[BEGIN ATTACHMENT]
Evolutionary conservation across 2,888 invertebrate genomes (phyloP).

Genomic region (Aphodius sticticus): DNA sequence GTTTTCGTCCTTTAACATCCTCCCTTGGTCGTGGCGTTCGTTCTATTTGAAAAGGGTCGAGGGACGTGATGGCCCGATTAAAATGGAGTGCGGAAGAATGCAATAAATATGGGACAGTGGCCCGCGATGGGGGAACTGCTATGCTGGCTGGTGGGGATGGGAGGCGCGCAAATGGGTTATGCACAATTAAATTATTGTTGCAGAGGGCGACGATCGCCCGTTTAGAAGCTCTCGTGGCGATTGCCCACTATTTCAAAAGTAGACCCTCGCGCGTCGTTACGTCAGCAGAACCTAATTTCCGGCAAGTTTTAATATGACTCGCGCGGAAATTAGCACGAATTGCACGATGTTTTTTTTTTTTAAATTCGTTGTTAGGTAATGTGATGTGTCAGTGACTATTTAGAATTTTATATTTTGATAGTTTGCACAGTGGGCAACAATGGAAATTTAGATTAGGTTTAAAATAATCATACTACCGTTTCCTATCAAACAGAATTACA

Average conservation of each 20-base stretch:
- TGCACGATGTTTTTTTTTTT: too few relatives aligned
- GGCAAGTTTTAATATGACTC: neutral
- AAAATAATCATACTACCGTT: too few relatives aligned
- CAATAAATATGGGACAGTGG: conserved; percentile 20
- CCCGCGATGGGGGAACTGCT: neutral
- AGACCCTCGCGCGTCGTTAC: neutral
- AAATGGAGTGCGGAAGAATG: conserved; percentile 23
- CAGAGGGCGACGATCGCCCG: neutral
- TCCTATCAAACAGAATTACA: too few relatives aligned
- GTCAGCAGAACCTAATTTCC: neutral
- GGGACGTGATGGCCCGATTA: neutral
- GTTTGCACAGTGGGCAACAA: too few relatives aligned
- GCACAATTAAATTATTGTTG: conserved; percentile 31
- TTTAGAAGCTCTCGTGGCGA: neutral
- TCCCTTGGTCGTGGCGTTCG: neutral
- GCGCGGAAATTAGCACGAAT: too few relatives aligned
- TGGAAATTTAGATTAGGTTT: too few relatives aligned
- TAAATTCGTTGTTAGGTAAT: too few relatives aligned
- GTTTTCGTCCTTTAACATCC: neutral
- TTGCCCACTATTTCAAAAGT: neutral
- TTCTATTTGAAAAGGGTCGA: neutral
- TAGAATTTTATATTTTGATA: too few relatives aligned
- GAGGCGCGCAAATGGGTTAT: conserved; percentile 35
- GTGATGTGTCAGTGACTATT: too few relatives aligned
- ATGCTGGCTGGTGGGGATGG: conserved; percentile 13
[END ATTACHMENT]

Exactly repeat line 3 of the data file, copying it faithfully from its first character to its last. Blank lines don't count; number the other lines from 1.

Average conservation of each 20-base stretch: